The Power of the Swarm and 12x12 Picture Book Writers

© 2013  Sylvia Liu

A year ago, I wrote about the benefits of Julie Hedlund's 12x12 Picture Book Challenge (write 12 picture book manuscripts in 12 months). In December, I wrote about how my creative communities, including 12x12 and my amazing critique group, did so much to advance my writing and illustrating.

Then I read a book that cemented my thoughts about these creative experiences. In SWARM INTELLIGENCE: WHAT NATURE TEACHES US ABOUT SHAPING CREATIVE LEADERSHIP, James Haywood Rolling, Jr. argues that creativity is the engine for human progress, but there is no such thing as complete individual creativity. Instead, when conditions are right, the collective creativity of society surges forward and allows individual creativity to flourish.

This is why so many of the world's artistic and literary geniuses came out of creative communities that nurtured talent (for example, Shakespeare in the Elizabethan era, Louis Armstrong in the Harlem Renaissance, Degas & Renoir in Montmartre in the 1880s).

So what are the ideal conditions for nurturing this creativity and how does a picture book challenge fit into this? Rolling turns to swarm behavior in nature as a guide. Swarm behavior occurs when vast numbers of individuals, acting in their own best interests, also end up acting in the collective's best interest. Think bees deciding where to build a nest, wildebeests running from predators, or a flock of starlings turning directions on a dime.

© 2013 Sylvia Liu
Rolling identifies four laws of successful swarm behavior which can be applied to human creativity (which is different from pathological behavior like groupthink or mass hysteria). I will apply them to 12 x 12 and my critique group.

1. Law of succession  

The individual members of a swarm chase after those immediately ahead of them, resulting in new and changing leaders. In creative terms, this means chasing after the new ideas and techniques, the mentors that inspire, and the leaders of the field, to become an innovator, mentor, and leader in turn.

For me, 12x12 includes a group of outstanding picture book leaders who inspire and mentor everyone else and have pushed me to step up and be more active. In my critique group, my friends got agents, published work online and in anthologies, started websites (check out Kidlit411), and created courses. All of this activity spurred me to improve my own work.

2. Law of Separation

Individuals separate themselves from those who are too close for comfort, which allows room for everyone to move forward. In creative terms, it means separating from the crowd to do something different and transformational.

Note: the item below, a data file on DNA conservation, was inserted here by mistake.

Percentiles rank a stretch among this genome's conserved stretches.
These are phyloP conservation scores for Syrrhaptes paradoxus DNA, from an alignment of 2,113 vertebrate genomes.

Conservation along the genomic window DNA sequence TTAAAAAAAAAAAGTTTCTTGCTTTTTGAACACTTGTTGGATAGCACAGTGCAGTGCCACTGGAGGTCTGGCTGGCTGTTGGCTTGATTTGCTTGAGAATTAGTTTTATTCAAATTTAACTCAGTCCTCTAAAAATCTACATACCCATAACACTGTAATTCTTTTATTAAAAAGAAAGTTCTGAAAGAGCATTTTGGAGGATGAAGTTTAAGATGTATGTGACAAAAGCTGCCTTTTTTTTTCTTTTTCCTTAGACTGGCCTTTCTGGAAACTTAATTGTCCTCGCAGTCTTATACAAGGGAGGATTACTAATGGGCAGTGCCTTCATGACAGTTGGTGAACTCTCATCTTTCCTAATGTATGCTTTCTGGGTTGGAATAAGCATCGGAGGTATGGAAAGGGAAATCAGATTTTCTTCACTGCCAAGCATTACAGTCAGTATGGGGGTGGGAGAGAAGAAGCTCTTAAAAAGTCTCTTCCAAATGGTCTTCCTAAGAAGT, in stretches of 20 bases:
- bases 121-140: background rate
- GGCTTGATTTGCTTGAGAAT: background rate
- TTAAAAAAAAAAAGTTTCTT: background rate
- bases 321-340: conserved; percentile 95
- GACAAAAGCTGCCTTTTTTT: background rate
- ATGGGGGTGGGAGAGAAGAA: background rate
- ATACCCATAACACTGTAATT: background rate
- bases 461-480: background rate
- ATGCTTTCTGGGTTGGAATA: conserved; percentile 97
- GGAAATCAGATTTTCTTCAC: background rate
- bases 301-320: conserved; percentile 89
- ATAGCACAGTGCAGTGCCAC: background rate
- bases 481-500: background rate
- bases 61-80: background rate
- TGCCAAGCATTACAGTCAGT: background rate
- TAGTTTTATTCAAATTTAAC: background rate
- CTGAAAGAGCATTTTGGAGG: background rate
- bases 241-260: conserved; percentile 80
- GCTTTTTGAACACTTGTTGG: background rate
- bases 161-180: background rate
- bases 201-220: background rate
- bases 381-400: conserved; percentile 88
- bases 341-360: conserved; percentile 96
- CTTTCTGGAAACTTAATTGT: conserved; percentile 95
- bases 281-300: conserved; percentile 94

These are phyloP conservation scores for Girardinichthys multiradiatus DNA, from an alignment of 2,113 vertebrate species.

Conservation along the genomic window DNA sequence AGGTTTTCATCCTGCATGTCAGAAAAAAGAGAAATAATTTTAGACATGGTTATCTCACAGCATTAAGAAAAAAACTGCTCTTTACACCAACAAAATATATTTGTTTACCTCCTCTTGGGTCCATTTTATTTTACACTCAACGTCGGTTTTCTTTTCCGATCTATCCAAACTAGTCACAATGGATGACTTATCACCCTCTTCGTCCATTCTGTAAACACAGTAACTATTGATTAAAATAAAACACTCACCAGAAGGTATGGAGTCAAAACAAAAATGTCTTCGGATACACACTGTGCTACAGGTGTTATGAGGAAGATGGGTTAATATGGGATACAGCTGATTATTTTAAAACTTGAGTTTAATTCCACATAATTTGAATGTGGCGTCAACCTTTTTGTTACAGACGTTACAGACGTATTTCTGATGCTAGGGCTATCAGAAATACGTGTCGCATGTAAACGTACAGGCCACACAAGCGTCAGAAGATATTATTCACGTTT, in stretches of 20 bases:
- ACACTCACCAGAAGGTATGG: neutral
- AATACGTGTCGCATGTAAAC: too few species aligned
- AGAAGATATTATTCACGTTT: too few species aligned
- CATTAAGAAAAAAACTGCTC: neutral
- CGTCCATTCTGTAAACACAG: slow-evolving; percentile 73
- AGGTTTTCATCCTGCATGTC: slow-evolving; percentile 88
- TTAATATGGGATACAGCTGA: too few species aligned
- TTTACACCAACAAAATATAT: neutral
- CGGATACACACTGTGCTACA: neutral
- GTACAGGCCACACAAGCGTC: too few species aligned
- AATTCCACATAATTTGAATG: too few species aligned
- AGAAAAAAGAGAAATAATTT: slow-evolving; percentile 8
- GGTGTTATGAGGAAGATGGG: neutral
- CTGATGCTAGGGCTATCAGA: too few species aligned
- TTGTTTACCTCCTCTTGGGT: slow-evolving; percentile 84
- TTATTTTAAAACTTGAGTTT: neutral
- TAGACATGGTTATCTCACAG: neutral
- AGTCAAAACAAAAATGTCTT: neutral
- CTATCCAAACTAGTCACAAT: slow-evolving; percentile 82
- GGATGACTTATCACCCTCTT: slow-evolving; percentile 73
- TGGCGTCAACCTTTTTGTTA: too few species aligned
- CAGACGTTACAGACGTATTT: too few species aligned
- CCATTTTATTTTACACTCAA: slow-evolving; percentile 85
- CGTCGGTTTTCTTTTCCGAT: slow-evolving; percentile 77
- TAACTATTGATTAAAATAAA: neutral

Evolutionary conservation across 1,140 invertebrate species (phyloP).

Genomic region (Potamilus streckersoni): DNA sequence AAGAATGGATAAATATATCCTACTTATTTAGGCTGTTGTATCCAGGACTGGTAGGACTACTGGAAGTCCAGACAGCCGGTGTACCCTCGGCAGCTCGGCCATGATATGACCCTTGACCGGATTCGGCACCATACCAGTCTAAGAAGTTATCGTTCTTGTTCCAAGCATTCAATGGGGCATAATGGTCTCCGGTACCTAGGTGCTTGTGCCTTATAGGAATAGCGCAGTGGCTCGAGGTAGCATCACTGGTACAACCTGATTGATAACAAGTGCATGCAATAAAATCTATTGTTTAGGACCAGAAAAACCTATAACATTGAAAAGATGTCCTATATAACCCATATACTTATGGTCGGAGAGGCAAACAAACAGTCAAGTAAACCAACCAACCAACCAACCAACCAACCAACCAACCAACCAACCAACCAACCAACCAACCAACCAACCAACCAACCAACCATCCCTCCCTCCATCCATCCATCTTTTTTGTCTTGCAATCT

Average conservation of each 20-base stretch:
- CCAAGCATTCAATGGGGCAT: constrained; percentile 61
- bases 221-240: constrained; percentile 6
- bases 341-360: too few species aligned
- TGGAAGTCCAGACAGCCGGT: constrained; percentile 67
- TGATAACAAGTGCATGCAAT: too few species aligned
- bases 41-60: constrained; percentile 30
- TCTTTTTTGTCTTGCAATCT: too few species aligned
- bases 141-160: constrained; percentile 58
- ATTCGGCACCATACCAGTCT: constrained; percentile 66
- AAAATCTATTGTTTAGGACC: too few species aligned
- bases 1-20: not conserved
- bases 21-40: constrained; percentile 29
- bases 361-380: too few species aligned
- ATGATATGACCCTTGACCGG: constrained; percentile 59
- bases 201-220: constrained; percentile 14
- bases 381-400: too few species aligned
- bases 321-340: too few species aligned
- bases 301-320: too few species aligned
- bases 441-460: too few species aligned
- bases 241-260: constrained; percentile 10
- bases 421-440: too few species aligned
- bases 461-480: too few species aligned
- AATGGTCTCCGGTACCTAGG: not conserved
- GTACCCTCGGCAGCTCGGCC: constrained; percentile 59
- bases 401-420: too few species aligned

In 12x12, we all have the same goal of writing publishable picture books. But everyone finds their own voice and way to do it that is true to themselves and that separates themselves from the crowd. Each member of my critique group has found an individual way to shine.

3. Law of Alignment 

Individuals align themselves with those in the crowd with whom they are most comfortable, which creates a group average that allows the entire group to move forward. Creatively, this means finding a cohort of like minded creatives who together develop an artistic movement.

12x12 consists of people who are serious about developing their picture book writing careers. Surrounding ourselves with those who support us unconditionally and who provide resources and help brings the whole group average up to a higher standard.

4.  Law of Cohesion 

The individual members cohere with those around them, so the entire group arrives at a goal at the same time. Creatively, the destination can be as small as a group of kids building an ad hoc dam of a stream, or as large as a personal computer revolution.

Again, surrounding yourself with others who are seriously pursuing their writing goals will spur you to do the same. What is so special about 12x12 is that even though it is made up of hundreds of writers, we all genuinely care about each other and support each one's successes. In the past two years, I have seen so many success stories and general progress.

What do you think? Is this just a strained academic exercise? Or is there something to it?

Whatever you call it, being a part of a vibrant community of picture book writers was absolutely instrumental in my own picture book writing journey. I recently won the Lee and Low New Voices Award, which will result in a published picture book, and I know I couldn't have done it without 12x12 or my critique group.

P.S.  There's still time to sign up for this year's 12x12 challenge. If you're interested in writing picture books, check out Julie Hedlund's 12x12 challenge. It's a paid program with various levels. The highest level members have a chance to submit their manuscripts to agents each month, bypassing the slush pile. Registration closes at the end of February. Everyone gets the benefit of the vibrant community of writers through an online forum and Facebook page and chances to win prizes each month.

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